We present a new geomorphic model for the intraplate eastern Tennessee seismic zone (ETSZ). Previous studies document that the Upper Tennessee drainage basin is in a transient state of adjustment to ~150 m of base level fall that occurred in the Late Miocene. Using quantitative geomorphology, we demonstrate that base level fall resulted in the erosion of ~3,500 km3 of highly erodibility rock in an ~70 km wide by ~350‐km‐long corridor in the Paleozoic fold‐thrust belt above the ETSZ. Models of modern incision rates show a NE‐SW trending swath of elevated erosion ~30 km southeast of the center of the ETSZ. Stress modeling shows that lithologically focused erosion has affected fault clamping stress on preexisting, favorably oriented faults. We argue that the lithologically controlled transient erosional response to base level fall in the Upper Tennessee basin has given rise to and is sustaining earthquake activity in the ETSZ.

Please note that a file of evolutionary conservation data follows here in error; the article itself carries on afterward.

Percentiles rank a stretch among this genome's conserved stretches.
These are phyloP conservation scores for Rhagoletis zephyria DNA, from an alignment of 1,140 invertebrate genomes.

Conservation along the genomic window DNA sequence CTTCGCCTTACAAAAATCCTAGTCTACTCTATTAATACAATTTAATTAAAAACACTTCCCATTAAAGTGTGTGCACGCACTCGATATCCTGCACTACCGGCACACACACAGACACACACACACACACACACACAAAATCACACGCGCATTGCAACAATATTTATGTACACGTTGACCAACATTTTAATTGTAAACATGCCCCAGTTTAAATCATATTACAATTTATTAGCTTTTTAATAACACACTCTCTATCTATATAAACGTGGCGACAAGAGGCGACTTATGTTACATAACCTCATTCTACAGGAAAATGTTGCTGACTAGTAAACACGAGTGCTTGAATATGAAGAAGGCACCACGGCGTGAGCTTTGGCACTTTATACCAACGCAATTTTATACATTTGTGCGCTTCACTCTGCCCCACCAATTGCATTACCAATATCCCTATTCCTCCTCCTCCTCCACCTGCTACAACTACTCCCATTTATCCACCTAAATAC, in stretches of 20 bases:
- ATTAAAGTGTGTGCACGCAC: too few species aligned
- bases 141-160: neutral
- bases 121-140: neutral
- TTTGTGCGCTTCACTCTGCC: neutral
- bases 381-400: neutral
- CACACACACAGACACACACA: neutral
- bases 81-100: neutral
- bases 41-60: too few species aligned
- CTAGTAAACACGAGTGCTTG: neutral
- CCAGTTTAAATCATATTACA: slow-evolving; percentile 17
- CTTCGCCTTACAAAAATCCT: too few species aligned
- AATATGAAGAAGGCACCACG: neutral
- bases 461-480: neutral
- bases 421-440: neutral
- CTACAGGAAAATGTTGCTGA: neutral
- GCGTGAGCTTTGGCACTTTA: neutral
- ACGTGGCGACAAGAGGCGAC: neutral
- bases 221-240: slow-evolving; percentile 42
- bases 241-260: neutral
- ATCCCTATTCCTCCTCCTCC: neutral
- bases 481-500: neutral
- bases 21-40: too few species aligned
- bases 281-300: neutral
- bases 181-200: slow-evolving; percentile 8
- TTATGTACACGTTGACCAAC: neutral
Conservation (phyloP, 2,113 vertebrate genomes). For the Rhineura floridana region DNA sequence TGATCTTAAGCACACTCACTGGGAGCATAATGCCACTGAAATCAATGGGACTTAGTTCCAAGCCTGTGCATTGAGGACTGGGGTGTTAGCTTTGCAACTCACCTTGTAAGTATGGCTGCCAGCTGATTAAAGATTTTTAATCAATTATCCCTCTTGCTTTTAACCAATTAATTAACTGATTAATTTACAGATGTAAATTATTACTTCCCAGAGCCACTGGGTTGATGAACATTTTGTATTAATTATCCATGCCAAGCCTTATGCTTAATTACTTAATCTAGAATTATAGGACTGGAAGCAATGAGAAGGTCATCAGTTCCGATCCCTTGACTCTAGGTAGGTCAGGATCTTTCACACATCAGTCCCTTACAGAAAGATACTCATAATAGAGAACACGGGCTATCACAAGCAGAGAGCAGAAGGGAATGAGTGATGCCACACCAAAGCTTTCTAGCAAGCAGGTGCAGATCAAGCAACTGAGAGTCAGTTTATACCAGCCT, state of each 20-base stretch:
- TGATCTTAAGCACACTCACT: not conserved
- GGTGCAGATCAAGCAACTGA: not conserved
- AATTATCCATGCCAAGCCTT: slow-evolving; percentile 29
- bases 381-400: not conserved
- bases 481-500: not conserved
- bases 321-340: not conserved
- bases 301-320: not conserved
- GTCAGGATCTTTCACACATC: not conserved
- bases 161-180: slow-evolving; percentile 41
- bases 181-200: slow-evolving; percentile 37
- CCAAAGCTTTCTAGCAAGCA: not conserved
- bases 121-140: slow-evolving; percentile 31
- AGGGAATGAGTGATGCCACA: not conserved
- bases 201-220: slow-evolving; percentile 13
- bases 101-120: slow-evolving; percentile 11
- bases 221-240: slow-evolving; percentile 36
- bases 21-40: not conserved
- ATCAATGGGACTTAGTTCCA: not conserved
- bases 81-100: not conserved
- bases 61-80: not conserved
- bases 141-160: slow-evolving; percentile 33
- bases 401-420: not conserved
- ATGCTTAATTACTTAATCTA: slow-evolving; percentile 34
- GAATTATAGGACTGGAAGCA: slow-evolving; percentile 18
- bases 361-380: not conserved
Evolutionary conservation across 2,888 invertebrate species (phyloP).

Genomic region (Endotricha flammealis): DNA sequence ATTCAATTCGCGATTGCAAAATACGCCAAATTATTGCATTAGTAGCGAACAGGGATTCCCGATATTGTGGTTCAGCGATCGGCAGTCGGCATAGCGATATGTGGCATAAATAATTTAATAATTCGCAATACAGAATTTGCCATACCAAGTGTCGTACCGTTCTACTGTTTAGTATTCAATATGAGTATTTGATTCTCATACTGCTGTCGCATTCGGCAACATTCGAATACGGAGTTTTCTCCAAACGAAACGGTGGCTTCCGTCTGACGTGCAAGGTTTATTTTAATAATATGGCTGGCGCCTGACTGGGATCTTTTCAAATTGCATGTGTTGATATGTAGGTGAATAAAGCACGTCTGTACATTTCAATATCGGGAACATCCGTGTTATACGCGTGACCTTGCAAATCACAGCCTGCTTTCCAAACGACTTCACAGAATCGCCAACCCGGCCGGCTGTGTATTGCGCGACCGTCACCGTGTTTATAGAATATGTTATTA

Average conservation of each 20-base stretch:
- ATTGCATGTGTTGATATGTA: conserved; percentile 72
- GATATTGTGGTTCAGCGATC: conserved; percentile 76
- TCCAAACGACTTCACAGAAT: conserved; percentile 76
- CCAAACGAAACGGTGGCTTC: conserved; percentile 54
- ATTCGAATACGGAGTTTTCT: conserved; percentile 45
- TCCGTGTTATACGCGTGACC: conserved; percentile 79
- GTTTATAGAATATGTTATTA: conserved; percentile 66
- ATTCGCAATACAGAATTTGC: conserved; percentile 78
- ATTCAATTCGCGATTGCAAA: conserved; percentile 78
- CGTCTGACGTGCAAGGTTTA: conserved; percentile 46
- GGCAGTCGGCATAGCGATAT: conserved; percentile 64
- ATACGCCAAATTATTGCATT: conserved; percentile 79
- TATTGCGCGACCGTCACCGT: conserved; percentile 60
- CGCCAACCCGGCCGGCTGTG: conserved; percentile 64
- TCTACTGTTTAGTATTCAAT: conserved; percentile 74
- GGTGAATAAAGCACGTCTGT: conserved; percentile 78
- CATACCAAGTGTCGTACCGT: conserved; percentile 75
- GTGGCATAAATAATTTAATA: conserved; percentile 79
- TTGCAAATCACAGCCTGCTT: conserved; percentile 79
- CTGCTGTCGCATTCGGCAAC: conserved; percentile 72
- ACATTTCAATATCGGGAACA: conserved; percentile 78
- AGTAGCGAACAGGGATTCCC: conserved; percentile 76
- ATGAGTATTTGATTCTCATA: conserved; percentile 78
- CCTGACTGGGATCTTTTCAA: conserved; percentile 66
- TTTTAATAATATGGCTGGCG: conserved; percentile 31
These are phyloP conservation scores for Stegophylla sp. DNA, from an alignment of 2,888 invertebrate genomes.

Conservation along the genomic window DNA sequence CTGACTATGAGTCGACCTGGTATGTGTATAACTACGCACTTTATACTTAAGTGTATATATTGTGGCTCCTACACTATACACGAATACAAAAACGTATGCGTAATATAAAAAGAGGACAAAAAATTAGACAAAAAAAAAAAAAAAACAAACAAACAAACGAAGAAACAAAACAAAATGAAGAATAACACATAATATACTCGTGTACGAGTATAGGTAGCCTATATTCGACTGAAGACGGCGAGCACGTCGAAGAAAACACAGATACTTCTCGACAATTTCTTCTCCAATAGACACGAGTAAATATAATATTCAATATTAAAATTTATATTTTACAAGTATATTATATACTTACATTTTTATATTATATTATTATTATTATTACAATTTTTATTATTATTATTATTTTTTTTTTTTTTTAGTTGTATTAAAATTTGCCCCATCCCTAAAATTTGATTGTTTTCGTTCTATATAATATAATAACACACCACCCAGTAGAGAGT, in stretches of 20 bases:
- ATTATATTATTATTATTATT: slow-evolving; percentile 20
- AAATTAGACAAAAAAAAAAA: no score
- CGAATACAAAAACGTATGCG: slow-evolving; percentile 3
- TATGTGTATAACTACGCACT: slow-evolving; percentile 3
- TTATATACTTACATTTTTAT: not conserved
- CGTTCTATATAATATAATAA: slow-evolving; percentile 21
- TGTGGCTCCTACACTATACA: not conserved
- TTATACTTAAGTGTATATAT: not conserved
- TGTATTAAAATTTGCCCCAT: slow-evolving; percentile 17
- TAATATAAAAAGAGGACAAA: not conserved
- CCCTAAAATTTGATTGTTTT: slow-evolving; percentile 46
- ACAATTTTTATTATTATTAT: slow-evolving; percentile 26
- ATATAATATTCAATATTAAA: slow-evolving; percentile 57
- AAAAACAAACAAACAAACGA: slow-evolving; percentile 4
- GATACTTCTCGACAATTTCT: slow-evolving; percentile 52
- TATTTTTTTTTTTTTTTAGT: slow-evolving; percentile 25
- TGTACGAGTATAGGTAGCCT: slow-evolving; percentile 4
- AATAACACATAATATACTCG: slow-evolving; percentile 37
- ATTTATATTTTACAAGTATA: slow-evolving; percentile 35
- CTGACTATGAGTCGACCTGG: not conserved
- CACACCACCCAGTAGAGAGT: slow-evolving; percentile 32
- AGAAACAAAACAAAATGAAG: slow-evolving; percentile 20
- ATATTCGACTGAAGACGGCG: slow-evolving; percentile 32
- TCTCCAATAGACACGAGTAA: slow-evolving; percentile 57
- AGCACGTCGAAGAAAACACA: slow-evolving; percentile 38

Digital Object Identifier (DOI)
Gallen, Sean F. and Thigpen, J. Ryan, "Lithologic Controls on Focused Erosion and Intraplate Earthquakes in the Eastern Tennessee Seismic Zone" (2018). Earth and Environmental Sciences Faculty Publications. 13.